Somewhere over Garland's rainbow
Garland has been a good thing for Drupal, overall, mainly for the color module. Anyone remember what it replaced in Drupal core? Yeah, it was pretty ugly. Context is important. So even though Garland is something of a front-end developer's nightmare, it has its purpose for the new Drupal user wanting to do at least a modicum of customization to the site's look, without resorting to coding.
And it has served its purpose here. I leaned on Garland (or actually her fixed-width daughter, Minelli) for my blog here for many months ... maybe more than a year. I honestly don't recall. It was since I upgraded to Drupal 6, when I didn't have time to work up a new theme. Garland gave me something so at least I could present the content here (such as it is).
But thanks to the fabulous NineSixty theme, I was able to whip something together yesterday afternoon — the theme you are seeing right here on rarepattern.com. That's right, it took me just one afternoon, even though I was hand-coding a few templates. NineSixty made it all so easy!
I had been designing using the 960 grid for quite some time now, but I had never employed the Ninesixty Drupal theme for implementation before. After hearing all the buzz at Design 4 Drupal Boston 2009, I was definitely curious to try it out. Now was my chance.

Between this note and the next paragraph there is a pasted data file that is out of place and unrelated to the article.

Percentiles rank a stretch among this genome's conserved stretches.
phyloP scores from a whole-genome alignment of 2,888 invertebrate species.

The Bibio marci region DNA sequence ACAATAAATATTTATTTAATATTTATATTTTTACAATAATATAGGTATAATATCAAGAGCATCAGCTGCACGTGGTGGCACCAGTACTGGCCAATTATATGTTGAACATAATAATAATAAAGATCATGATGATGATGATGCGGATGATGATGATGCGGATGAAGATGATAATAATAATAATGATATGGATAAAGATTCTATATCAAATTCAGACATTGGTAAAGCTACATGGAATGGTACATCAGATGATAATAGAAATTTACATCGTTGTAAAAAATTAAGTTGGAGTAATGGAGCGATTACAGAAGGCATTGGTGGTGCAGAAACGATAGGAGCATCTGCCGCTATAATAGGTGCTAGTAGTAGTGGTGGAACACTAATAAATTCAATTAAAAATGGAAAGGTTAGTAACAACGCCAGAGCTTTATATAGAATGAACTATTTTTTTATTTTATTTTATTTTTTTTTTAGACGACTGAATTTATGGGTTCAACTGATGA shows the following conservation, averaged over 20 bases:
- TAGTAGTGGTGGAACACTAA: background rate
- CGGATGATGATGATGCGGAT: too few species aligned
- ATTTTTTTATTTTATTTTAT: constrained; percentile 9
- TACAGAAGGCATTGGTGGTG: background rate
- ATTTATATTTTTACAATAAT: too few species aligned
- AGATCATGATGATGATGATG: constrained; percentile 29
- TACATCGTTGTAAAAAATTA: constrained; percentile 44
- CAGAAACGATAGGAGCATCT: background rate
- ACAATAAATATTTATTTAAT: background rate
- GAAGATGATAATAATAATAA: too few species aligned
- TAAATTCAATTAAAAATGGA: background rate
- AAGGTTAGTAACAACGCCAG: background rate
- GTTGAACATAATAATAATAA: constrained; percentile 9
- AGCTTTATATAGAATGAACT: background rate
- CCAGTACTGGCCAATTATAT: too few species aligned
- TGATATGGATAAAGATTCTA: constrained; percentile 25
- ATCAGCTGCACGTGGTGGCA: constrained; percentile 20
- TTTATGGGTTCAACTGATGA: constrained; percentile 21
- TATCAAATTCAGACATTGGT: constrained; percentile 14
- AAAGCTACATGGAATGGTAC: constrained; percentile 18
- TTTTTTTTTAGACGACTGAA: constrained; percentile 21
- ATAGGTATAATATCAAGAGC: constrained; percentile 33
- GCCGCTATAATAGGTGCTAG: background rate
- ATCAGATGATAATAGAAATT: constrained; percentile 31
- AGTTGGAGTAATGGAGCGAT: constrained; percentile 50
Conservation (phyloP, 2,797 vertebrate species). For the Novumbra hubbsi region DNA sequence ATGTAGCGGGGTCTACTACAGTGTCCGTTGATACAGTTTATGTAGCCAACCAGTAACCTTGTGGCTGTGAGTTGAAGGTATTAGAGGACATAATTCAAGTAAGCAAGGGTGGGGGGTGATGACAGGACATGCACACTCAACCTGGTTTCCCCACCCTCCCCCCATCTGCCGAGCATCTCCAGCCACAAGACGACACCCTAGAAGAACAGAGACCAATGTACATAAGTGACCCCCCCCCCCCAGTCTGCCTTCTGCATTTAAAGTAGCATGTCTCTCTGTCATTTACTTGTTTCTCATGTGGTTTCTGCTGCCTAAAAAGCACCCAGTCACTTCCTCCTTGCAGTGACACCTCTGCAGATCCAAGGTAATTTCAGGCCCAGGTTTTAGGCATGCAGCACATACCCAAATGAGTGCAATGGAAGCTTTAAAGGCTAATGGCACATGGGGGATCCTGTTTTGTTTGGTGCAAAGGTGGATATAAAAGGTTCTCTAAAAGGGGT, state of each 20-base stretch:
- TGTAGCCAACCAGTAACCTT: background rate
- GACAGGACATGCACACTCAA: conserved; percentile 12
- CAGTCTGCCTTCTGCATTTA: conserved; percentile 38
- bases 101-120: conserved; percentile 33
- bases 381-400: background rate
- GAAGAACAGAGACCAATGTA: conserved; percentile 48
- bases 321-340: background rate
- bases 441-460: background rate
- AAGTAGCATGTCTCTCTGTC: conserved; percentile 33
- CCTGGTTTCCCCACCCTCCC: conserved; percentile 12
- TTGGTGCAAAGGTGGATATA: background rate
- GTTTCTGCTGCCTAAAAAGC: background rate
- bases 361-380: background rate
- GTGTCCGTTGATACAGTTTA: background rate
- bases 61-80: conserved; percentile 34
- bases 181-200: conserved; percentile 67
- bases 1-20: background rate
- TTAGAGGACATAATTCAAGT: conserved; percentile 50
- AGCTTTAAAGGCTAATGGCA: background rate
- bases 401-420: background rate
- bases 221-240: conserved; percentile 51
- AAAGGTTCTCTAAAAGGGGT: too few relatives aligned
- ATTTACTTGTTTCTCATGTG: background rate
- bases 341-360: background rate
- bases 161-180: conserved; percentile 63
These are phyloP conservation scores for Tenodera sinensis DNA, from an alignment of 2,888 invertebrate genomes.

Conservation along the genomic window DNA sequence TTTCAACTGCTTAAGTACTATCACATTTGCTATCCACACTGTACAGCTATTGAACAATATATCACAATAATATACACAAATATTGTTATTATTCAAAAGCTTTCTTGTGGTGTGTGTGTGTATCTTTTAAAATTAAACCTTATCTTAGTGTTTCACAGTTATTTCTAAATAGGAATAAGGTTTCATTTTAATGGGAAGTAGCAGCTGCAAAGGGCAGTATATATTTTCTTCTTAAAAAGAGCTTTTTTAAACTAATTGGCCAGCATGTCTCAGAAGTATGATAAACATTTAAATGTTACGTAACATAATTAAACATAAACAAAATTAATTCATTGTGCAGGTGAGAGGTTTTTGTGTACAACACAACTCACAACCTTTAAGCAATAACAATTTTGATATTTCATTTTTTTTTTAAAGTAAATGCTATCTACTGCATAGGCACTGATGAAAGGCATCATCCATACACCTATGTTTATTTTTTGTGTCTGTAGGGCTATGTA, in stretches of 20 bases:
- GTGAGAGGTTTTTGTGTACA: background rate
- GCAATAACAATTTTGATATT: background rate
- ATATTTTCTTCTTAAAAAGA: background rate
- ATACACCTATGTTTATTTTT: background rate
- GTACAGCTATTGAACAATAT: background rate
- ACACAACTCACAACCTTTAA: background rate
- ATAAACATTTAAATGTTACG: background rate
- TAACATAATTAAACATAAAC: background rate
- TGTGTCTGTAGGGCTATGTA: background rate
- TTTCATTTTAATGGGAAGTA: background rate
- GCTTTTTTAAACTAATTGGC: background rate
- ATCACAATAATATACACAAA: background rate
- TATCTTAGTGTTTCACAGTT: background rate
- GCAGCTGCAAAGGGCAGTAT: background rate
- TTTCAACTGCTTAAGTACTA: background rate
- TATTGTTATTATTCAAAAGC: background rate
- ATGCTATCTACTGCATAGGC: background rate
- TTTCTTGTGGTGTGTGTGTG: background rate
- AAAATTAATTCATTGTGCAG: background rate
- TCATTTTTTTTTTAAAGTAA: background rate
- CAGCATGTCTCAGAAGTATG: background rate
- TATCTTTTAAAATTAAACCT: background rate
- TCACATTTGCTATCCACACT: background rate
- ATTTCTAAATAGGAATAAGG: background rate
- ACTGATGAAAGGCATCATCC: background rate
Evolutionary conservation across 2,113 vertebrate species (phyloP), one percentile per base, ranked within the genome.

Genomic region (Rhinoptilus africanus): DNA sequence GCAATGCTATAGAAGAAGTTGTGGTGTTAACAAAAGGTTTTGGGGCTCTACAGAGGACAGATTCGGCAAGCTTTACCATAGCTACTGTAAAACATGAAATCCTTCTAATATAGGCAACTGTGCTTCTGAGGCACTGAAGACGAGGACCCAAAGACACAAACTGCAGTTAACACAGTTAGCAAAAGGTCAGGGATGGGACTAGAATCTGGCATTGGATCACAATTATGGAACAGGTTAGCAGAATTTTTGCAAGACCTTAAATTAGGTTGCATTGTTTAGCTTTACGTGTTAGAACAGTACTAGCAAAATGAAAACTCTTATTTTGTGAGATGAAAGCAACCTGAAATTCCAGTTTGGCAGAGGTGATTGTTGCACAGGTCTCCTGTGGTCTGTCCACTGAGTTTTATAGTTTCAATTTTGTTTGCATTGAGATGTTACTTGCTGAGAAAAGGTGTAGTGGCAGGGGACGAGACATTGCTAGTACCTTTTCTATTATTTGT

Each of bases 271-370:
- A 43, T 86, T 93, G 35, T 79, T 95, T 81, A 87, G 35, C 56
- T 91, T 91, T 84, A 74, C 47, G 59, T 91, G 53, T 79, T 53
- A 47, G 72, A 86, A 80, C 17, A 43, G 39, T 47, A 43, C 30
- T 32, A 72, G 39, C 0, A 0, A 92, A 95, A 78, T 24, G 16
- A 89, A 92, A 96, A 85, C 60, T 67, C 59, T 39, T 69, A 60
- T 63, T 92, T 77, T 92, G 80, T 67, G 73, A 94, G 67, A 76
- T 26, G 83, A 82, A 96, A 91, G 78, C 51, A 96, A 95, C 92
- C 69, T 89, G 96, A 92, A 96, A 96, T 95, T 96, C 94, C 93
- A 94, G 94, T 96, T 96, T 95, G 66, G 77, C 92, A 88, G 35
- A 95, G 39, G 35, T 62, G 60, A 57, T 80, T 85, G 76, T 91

My own prior themes for rarepattern had been pretty hacky — quick throw-togethers with plenty of shortcuts. With NineSixty, I spent less time and resorted to fewer hacks. I still have some extraneous styles lurking, and of course there's the usual mark-up excess of some Drupal modules like CCK, but this was about quick implementation, with the emphasis on quick.
One of the beauties of NineSixty is that your page layout mark-up and CSS are pretty much already done. You actually accomplish most of your own layout adjustments directly in your page.tpl.php template. Just copy NineSixty's own into your own theme folder — the folder you created to make a child theme of NineSixty — and edit the classes on the various regions.
grid-8 means 8 grid columns wide
prefix-1 means 1 empty grid column before
suffix-2 means 1 empty grid column after
And there's more —
pull-x, for example — to give you all kinds of power. Just change the classes assigned to each region, and your page falls into place.
The rest is just "skinning."
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